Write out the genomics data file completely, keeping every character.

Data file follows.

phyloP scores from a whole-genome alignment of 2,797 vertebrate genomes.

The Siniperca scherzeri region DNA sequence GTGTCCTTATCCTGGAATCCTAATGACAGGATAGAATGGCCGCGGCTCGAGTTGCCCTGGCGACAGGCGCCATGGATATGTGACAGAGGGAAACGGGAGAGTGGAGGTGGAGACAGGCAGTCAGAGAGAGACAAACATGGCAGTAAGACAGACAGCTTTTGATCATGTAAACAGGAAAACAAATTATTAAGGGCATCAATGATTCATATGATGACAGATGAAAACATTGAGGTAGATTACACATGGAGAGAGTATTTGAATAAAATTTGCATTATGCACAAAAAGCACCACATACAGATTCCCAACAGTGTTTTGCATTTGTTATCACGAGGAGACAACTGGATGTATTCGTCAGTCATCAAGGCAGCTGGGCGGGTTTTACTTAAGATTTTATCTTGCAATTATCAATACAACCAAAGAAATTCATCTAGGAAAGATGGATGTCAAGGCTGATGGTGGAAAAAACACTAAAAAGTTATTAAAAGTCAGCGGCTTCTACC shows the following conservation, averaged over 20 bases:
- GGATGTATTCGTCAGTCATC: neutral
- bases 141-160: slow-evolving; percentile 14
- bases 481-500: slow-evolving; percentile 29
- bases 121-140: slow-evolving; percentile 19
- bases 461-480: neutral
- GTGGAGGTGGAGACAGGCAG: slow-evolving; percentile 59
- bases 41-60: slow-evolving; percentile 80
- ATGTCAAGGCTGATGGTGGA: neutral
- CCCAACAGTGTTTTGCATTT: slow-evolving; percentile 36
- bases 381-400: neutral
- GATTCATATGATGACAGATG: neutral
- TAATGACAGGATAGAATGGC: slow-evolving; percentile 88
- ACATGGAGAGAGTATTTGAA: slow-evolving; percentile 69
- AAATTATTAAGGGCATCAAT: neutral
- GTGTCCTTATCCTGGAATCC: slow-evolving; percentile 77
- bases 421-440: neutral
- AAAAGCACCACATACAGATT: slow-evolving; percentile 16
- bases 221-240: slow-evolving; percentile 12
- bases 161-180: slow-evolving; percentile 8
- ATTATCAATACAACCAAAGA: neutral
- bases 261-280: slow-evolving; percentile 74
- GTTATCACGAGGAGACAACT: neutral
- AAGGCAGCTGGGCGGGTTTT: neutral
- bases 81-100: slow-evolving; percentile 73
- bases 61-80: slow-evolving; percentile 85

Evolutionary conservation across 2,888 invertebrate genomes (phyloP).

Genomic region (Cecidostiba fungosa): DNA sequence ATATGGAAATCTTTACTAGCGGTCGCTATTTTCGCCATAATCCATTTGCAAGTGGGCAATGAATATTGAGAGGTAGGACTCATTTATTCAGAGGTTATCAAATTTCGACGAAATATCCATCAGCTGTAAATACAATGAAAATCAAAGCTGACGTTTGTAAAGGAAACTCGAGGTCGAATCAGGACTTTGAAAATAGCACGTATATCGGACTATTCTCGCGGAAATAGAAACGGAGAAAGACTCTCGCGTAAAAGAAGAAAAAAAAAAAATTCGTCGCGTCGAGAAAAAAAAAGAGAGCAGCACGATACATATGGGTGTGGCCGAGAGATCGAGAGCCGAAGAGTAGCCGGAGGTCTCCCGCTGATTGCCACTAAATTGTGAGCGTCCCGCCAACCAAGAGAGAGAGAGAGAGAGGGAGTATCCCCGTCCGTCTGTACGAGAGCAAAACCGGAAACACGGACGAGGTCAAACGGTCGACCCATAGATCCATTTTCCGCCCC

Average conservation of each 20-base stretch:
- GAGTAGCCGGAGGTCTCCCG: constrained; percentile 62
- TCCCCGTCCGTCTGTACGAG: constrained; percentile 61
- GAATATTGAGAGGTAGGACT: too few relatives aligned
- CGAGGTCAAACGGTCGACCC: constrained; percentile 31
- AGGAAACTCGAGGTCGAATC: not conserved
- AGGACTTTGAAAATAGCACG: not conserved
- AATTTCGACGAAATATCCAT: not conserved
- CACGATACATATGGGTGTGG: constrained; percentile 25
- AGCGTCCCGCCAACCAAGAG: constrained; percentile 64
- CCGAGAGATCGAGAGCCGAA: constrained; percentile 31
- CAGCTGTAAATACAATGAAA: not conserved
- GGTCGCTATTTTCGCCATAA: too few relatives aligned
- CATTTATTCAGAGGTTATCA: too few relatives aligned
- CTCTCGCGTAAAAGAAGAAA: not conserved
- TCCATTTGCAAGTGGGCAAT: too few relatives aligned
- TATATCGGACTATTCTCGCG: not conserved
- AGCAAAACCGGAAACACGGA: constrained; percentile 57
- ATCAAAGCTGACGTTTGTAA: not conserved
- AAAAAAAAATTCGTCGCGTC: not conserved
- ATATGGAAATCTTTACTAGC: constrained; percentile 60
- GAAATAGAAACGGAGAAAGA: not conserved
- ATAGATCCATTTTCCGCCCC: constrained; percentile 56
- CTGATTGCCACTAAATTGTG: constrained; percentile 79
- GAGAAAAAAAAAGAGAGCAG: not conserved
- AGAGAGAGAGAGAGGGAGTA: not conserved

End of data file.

phyloP scores from a whole-genome alignment of 2,797 vertebrate genomes.

The Siniperca scherzeri region DNA sequence GTGTCCTTATCCTGGAATCCTAATGACAGGATAGAATGGCCGCGGCTCGAGTTGCCCTGGCGACAGGCGCCATGGATATGTGACAGAGGGAAACGGGAGAGTGGAGGTGGAGACAGGCAGTCAGAGAGAGACAAACATGGCAGTAAGACAGACAGCTTTTGATCATGTAAACAGGAAAACAAATTATTAAGGGCATCAATGATTCATATGATGACAGATGAAAACATTGAGGTAGATTACACATGGAGAGAGTATTTGAATAAAATTTGCATTATGCACAAAAAGCACCACATACAGATTCCCAACAGTGTTTTGCATTTGTTATCACGAGGAGACAACTGGATGTATTCGTCAGTCATCAAGGCAGCTGGGCGGGTTTTACTTAAGATTTTATCTTGCAATTATCAATACAACCAAAGAAATTCATCTAGGAAAGATGGATGTCAAGGCTGATGGTGGAAAAAACACTAAAAAGTTATTAAAAGTCAGCGGCTTCTACC shows the following conservation, averaged over 20 bases:
- GGATGTATTCGTCAGTCATC: neutral
- bases 141-160: slow-evolving; percentile 14
- bases 481-500: slow-evolving; percentile 29
- bases 121-140: slow-evolving; percentile 19
- bases 461-480: neutral
- GTGGAGGTGGAGACAGGCAG: slow-evolving; percentile 59
- bases 41-60: slow-evolving; percentile 80
- ATGTCAAGGCTGATGGTGGA: neutral
- CCCAACAGTGTTTTGCATTT: slow-evolving; percentile 36
- bases 381-400: neutral
- GATTCATATGATGACAGATG: neutral
- TAATGACAGGATAGAATGGC: slow-evolving; percentile 88
- ACATGGAGAGAGTATTTGAA: slow-evolving; percentile 69
- AAATTATTAAGGGCATCAAT: neutral
- GTGTCCTTATCCTGGAATCC: slow-evolving; percentile 77
- bases 421-440: neutral
- AAAAGCACCACATACAGATT: slow-evolving; percentile 16
- bases 221-240: slow-evolving; percentile 12
- bases 161-180: slow-evolving; percentile 8
- ATTATCAATACAACCAAAGA: neutral
- bases 261-280: slow-evolving; percentile 74
- GTTATCACGAGGAGACAACT: neutral
- AAGGCAGCTGGGCGGGTTTT: neutral
- bases 81-100: slow-evolving; percentile 73
- bases 61-80: slow-evolving; percentile 85

Evolutionary conservation across 2,888 invertebrate genomes (phyloP).

Genomic region (Cecidostiba fungosa): DNA sequence ATATGGAAATCTTTACTAGCGGTCGCTATTTTCGCCATAATCCATTTGCAAGTGGGCAATGAATATTGAGAGGTAGGACTCATTTATTCAGAGGTTATCAAATTTCGACGAAATATCCATCAGCTGTAAATACAATGAAAATCAAAGCTGACGTTTGTAAAGGAAACTCGAGGTCGAATCAGGACTTTGAAAATAGCACGTATATCGGACTATTCTCGCGGAAATAGAAACGGAGAAAGACTCTCGCGTAAAAGAAGAAAAAAAAAAAATTCGTCGCGTCGAGAAAAAAAAAGAGAGCAGCACGATACATATGGGTGTGGCCGAGAGATCGAGAGCCGAAGAGTAGCCGGAGGTCTCCCGCTGATTGCCACTAAATTGTGAGCGTCCCGCCAACCAAGAGAGAGAGAGAGAGAGGGAGTATCCCCGTCCGTCTGTACGAGAGCAAAACCGGAAACACGGACGAGGTCAAACGGTCGACCCATAGATCCATTTTCCGCCCC

Average conservation of each 20-base stretch:
- GAGTAGCCGGAGGTCTCCCG: constrained; percentile 62
- TCCCCGTCCGTCTGTACGAG: constrained; percentile 61
- GAATATTGAGAGGTAGGACT: too few relatives aligned
- CGAGGTCAAACGGTCGACCC: constrained; percentile 31
- AGGAAACTCGAGGTCGAATC: not conserved
- AGGACTTTGAAAATAGCACG: not conserved
- AATTTCGACGAAATATCCAT: not conserved
- CACGATACATATGGGTGTGG: constrained; percentile 25
- AGCGTCCCGCCAACCAAGAG: constrained; percentile 64
- CCGAGAGATCGAGAGCCGAA: constrained; percentile 31
- CAGCTGTAAATACAATGAAA: not conserved
- GGTCGCTATTTTCGCCATAA: too few relatives aligned
- CATTTATTCAGAGGTTATCA: too few relatives aligned
- CTCTCGCGTAAAAGAAGAAA: not conserved
- TCCATTTGCAAGTGGGCAAT: too few relatives aligned
- TATATCGGACTATTCTCGCG: not conserved
- AGCAAAACCGGAAACACGGA: constrained; percentile 57
- ATCAAAGCTGACGTTTGTAA: not conserved
- AAAAAAAAATTCGTCGCGTC: not conserved
- ATATGGAAATCTTTACTAGC: constrained; percentile 60
- GAAATAGAAACGGAGAAAGA: not conserved
- ATAGATCCATTTTCCGCCCC: constrained; percentile 56
- CTGATTGCCACTAAATTGTG: constrained; percentile 79
- GAGAAAAAAAAAGAGAGCAG: not conserved
- AGAGAGAGAGAGAGGGAGTA: not conserved